Obesity predisposes to the risk of higher mortality in young COVID-19 patients

J Med Virol. 2020 May 21;10.1002/jmv.26039. doi: 10.1002/jmv.26039. Online ahead of print.


Although emerging data demonstrated mortality of young COVID-19 patients, no data have reported the risk factors of mortality for these young patients, and whether obesity is a risk for young COVID-19 patients remains unknown. We conducted a retrospective study including 13 young patients who died of COVID-19 and 40 matched survivors. Logistic regression was employed to characterize the risk factors of mortality in young obese COVID-19 patients. Most of the young deceased COVID-19 patients were mild cases at the time of admission, but the disease progressed rapidly featured by a higher severity of patchy shadows (100.00% vs 48.70%; P = .006), pleural thickening (61.50% vs 12.80%; P = .012), and mild pericardial effusion (76.90% vs 0.00%; P < .001). Most importantly, the deceased patients manifested higher body mass index (odds ratio [OR] = 1.354; 95% confidence interval [CI] = 1.075-1.704; P = .010), inflammation-related index C-reactive protein (OR = 1.014; 95% CI = 1.003-1.025; P = .014), cardiac injury biomarker hs-cTnI (OR = 1.420; 95% CI = 1.112-1.814; P = .005), and increased coagulation activity biomarker D-dimer (OR = 418.7; P = .047), as compared with that of survivors. Our data support that obesity could be a risk factor associated with high mortality in young COVID-19 patients, whereas aggravated inflammatory response, enhanced cardiac injury, and increased coagulation activity are likely to be the mechanisms contributing to the high mortality.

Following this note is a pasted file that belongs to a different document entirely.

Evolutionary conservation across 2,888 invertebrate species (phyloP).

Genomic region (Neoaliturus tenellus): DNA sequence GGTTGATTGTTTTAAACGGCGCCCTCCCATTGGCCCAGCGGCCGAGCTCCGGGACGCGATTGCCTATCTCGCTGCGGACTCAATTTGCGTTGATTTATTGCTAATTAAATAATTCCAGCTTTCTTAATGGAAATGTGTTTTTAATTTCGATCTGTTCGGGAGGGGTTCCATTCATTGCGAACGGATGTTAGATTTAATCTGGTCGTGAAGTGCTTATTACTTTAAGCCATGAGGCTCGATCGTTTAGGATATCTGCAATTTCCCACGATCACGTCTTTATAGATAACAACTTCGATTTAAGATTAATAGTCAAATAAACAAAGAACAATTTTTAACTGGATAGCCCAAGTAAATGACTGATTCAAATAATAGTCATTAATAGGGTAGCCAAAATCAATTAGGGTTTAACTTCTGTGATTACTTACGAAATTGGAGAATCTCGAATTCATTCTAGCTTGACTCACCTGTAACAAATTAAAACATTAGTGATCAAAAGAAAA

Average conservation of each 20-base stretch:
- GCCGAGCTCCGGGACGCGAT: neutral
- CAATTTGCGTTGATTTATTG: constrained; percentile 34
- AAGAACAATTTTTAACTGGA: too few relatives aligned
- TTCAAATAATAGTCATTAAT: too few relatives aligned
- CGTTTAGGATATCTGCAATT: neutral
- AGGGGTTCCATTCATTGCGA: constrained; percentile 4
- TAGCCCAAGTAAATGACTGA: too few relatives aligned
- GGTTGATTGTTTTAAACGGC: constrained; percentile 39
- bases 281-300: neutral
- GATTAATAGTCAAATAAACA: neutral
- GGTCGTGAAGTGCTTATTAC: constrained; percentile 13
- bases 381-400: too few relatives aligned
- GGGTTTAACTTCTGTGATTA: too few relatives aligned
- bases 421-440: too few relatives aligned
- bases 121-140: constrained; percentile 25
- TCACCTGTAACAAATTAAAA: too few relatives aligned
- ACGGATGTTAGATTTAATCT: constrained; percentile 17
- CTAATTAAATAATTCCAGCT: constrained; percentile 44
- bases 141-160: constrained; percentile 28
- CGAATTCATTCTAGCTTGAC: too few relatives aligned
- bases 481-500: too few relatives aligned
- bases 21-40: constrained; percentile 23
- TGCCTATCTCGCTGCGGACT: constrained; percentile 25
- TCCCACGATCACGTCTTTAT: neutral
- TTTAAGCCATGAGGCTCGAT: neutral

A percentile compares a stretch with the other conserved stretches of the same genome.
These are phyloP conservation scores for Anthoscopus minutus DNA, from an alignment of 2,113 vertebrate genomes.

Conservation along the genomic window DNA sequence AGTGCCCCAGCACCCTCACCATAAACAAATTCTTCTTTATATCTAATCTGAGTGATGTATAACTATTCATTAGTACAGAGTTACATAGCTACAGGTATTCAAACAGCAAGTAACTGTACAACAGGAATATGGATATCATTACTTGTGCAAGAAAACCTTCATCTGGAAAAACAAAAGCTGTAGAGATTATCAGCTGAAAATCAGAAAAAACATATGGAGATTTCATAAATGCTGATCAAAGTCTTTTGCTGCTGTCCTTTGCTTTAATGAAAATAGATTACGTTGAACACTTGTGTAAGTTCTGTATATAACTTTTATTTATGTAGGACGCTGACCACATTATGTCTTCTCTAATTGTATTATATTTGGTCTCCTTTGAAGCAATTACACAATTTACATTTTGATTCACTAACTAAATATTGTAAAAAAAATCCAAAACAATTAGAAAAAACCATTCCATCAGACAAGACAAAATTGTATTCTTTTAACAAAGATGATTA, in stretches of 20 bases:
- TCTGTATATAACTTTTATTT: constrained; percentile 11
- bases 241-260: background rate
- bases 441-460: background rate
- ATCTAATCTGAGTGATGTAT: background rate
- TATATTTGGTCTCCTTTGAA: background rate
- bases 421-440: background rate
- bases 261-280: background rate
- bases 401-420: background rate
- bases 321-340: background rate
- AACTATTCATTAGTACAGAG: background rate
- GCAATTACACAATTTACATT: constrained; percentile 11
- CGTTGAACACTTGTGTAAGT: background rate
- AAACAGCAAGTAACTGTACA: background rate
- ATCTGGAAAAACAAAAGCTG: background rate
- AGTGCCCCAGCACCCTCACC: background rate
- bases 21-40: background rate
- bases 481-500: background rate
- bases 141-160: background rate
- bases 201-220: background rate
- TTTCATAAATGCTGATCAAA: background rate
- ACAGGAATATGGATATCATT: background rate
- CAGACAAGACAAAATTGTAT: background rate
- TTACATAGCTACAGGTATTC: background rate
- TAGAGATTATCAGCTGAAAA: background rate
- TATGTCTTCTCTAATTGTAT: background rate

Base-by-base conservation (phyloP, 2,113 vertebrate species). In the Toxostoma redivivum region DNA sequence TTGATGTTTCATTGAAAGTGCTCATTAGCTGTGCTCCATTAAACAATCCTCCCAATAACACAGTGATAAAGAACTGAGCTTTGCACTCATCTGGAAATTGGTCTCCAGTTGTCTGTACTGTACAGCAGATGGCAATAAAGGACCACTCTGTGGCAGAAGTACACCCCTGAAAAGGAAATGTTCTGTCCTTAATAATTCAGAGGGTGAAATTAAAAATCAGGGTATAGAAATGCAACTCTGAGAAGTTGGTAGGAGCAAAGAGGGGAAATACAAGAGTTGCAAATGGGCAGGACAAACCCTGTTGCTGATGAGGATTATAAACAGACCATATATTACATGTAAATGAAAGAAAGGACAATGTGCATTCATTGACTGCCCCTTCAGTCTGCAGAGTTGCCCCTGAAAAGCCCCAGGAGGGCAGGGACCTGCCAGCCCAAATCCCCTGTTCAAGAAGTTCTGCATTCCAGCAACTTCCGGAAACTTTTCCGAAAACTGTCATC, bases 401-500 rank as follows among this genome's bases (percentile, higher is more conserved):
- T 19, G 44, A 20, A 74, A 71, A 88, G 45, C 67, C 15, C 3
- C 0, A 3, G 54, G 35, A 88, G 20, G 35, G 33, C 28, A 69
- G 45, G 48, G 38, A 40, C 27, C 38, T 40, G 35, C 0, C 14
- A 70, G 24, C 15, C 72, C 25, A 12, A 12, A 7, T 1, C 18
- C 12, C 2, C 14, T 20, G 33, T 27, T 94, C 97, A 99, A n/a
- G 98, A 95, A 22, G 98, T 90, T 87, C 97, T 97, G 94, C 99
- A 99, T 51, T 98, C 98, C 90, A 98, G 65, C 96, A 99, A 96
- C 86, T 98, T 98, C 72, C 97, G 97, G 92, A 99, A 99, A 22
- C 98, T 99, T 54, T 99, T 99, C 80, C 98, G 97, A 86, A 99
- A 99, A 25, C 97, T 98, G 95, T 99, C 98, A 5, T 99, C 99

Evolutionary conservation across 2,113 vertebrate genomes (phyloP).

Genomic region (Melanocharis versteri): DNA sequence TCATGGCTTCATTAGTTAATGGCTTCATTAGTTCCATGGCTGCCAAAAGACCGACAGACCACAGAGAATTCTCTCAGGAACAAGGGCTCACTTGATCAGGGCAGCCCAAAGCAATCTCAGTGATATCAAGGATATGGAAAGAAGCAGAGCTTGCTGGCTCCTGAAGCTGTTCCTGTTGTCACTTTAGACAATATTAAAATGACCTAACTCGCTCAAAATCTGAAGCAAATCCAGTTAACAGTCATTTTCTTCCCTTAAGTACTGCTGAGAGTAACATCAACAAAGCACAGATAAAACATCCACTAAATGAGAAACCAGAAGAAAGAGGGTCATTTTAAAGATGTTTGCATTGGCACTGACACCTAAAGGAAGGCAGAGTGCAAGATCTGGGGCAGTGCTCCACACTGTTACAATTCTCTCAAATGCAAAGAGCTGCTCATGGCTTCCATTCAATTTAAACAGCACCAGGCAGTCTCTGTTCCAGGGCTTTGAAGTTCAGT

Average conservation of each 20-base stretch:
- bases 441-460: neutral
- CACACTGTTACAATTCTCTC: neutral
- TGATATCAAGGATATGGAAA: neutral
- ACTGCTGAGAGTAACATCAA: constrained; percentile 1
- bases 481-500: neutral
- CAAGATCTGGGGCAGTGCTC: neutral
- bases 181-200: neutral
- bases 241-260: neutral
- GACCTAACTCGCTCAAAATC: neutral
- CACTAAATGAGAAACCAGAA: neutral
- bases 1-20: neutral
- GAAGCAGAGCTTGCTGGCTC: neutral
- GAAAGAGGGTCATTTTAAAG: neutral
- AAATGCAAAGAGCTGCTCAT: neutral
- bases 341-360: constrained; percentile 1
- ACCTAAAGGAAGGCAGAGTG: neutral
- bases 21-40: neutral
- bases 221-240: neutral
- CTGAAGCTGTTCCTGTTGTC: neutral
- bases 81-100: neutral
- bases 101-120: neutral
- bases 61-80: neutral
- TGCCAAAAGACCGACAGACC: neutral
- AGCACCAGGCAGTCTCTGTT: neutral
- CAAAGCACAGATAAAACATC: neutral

Keywords: COVID-19; cardiac damage; coagulation activity; inflammatory responses; obesity.